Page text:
    VAF is the sum of these 14 characteristics divided by 100 plus 0.65. Notice that if an average rating is given each of the 14 factors, their sum is 35 and therefore VAF =1 The final function point total is then the function count multiplied by VAF FP = FC x VAF

Customer problems are all the difficulties customers encounter when using the product.  They include:        Valid defects Usability problems Unclear documentation or information Duplicates of valid defects (problems already fixed but not known to customer) User errors The problem metric is usually expressed in terms of problems per user month (PUM)

 PUM = Total problems that customers reported for a time period <divided by> Total number of license-months of the software during the period where Number of license-months = Number of the install licenses of the software x Number of months in the calculation period

 Improve the development process and reduce the product defects.  Reduce the non-defect-oriented problems by improving all aspects of the products (e.g., usability, documentation), customer education, and support.  Increase the sale (number of installed licenses) of the product.

Defect Rate Problems per UserMonth (PUM) Numerator Valid and unique product defects All customer problems (defects and nondefects, first time and repeated) Denominator Size of product (KLOC or function point) Customer usage of the product (user-months) Measurement perspective Producer—software development organization Customer Scope Intrinsic product quality Intrinsic product quality plus other factors

Customer Satisfaction Issues Customer Problems Defects

 Customer satisfaction is often measured by customer survey data via the five-point scale:      Very satisfied Satisfied Neutral Dissatisfied Very dissatisfied

 CUPRIMDSO          Capability (functionality) Usability Performance Reliability Installability Maintainability Documentation Service Overall

 FURPS      Functionality Usability Reliability Performance Service

1. 2. 3. 4. Percent of completely satisfied customers Percent of satisfied customers (satisfied and completely satisfied) Percent of dissatisfied customers (dissatisfied and completely dissatisfied) Percent of nonsatisfied customers (neutral, dissatisfied, and completely dissatisfied)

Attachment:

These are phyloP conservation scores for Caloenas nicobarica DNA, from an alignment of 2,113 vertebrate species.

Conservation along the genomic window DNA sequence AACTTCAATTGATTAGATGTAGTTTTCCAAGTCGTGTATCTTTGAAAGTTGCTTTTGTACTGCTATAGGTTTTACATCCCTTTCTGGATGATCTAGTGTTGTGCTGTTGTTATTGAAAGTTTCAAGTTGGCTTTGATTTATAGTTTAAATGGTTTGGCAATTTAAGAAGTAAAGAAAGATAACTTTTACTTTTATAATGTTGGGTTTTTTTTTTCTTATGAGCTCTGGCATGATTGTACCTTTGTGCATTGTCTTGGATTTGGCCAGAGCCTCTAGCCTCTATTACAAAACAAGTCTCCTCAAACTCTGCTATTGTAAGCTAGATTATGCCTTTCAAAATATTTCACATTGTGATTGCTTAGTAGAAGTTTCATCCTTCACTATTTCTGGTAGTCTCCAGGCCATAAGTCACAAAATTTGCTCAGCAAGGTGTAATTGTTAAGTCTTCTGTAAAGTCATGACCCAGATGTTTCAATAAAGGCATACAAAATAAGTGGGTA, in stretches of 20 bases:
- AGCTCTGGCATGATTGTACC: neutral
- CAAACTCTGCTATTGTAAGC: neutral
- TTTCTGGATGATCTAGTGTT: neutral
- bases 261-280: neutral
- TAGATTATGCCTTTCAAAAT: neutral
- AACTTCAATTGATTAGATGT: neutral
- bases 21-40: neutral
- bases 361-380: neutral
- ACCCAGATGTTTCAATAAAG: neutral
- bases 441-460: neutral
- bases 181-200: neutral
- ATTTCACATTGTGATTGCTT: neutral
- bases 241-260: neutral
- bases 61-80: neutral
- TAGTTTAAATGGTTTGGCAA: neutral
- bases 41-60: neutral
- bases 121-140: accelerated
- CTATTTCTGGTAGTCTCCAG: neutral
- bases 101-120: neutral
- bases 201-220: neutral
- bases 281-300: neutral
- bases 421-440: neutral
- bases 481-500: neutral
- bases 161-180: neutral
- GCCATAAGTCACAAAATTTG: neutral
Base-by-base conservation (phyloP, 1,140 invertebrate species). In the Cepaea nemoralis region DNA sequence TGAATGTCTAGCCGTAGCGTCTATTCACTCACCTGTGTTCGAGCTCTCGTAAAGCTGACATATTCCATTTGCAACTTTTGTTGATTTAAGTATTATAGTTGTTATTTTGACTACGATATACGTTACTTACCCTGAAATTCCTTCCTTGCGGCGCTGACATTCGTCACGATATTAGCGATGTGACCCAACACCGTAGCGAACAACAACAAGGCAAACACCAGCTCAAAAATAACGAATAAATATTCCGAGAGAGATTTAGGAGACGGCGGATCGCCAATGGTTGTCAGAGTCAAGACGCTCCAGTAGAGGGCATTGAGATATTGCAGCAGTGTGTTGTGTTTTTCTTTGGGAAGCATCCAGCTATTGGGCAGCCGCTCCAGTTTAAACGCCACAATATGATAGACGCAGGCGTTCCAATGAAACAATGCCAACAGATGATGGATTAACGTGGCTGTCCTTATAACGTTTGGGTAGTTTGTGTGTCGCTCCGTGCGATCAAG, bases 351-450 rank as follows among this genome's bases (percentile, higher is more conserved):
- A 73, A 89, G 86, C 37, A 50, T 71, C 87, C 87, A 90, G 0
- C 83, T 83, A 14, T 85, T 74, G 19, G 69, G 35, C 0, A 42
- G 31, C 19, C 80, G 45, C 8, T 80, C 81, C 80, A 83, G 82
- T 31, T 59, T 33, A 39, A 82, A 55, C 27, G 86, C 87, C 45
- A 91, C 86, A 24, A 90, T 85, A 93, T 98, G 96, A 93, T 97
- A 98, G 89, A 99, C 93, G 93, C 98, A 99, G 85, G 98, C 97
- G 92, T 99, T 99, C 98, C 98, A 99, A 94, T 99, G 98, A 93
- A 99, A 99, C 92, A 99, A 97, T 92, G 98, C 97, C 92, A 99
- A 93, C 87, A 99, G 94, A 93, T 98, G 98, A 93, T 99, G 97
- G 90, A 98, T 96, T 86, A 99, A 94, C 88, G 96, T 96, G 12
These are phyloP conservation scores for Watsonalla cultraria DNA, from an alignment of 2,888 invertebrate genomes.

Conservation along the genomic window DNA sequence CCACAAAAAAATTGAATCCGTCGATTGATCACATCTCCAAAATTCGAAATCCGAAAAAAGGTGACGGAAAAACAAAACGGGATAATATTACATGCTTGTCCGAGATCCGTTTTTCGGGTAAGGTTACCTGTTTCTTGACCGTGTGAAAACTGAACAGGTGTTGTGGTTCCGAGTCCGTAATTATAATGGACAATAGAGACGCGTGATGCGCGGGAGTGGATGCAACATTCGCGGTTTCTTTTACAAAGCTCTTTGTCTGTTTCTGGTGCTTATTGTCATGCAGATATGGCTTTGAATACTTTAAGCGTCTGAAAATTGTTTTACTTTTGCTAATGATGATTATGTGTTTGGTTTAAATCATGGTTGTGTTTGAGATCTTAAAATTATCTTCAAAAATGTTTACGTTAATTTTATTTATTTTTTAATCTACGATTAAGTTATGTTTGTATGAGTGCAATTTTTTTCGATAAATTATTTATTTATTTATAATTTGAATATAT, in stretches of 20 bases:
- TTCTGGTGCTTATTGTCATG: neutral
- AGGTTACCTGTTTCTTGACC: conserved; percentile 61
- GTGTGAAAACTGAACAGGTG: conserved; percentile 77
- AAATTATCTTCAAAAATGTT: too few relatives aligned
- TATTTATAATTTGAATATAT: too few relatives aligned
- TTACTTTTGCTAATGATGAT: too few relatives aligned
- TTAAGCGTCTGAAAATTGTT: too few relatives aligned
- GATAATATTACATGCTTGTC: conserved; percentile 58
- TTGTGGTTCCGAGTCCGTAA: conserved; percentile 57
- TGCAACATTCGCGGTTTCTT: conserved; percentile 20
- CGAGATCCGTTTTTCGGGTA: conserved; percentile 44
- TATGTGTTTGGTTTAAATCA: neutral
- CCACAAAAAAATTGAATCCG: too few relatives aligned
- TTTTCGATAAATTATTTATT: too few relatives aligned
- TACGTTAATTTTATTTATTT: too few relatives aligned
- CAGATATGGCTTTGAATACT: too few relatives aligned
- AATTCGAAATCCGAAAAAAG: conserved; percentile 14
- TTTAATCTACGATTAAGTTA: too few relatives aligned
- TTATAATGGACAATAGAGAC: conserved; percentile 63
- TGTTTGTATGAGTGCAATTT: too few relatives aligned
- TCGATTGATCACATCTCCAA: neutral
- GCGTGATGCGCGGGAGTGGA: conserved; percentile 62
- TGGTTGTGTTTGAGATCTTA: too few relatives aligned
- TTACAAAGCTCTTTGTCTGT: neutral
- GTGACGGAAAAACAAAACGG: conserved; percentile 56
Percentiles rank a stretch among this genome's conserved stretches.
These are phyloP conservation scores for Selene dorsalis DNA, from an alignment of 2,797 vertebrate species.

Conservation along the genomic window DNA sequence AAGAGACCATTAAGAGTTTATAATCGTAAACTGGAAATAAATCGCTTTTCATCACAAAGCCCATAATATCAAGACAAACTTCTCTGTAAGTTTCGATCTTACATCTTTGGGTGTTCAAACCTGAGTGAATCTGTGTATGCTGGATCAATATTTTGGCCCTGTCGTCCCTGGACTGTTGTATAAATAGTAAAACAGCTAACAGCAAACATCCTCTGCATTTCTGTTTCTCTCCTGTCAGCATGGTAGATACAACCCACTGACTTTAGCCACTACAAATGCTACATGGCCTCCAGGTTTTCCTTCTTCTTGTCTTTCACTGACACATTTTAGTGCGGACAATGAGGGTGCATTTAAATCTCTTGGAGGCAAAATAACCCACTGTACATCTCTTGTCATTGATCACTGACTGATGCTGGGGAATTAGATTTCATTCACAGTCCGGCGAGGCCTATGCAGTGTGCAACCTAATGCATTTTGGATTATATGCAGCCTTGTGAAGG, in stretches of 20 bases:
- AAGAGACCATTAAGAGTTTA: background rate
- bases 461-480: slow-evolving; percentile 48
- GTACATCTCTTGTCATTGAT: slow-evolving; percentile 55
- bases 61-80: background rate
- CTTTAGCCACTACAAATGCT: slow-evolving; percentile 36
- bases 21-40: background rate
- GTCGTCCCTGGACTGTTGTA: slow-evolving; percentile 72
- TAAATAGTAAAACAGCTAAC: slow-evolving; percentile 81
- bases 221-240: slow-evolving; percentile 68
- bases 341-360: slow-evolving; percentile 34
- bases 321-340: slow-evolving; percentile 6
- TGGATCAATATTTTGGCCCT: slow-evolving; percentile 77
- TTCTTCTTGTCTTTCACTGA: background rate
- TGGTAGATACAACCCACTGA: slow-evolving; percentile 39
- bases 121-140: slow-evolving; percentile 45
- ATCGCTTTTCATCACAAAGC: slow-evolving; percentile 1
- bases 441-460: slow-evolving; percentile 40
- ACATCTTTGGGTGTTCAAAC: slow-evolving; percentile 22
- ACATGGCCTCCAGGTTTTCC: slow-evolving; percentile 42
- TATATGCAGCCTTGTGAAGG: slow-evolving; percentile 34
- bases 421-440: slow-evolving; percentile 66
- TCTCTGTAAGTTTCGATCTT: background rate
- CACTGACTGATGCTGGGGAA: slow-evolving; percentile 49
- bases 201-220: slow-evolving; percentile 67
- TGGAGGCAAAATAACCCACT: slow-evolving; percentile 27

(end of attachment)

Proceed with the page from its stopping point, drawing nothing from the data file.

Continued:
 Defect density during machine testing  Defect arrival pattern during machine testing  Phase-based defect removal pattern  Defect removal effectiveness

 Defect rate during formal machine testing (testing after code is integrated into the system library) is usually positively correlated with the defect rate in the field.  The simple metric of defects per KLOC or function point is a good indicator of quality while the product is being tested.

 Scenarios  for judging release quality: If the defect rate during testing is the same or lower than that of the previous release, then ask: Does the testing for the current release deteriorate?   If the answer is no, the quality perspective is positive. If the answer is yes, you need to do extra testing.

 Scenarios for judging release quality (cont’d):  If the defect rate during testing is substantially higher than that of the previous release, then ask: Did we plan for and actually improve testing effectiveness?   If the answer is no, the quality perspective is negative. If the answer is yes, then the quality perspective is the same or positive.

 The pattern of defect arrivals gives more information than defect density during testing.  The objective is to look for defect arrivals that stabilize at a very low level, or times between failures that are far apart before ending the testing effort and releasing the software.

The defect arrivals during the testing phase by time interval (e.g., week). These are raw arrivals, not all of which are valid.  The pattern of valid defect arrivals – when problem determination is done on the reported problems. This is the true defect pattern.  The pattern of defect backlog over time. This is needed because development organizations cannot investigate and fix all reported problems immediately. This metric is a workload statement as well as a quality statement. 

 This is an extension of the test defect density metric.  It requires tracking defects in all phases of the development cycle.  The pattern of phase-based defect removal reflects the overall defect removal ability of the development process.

 DRE = (Defects removed during a development phase <divided by> Defects latent in the product) x 100%  The denominator can only be approximated.  It is usually estimated as: Defects removed during the phase + Defects found later

 When done for the front end of the process (before code integration), it is called early defect removal effectiveness.  When done for a specific phase, it is called phase effectiveness.

 The goal during maintenance is to fix the defects as soon as possible with excellent fix quality  The following metrics are important:     Fix backlog and backlog management index Fix response time and fix responsiveness Percent delinquent fixes Fix quality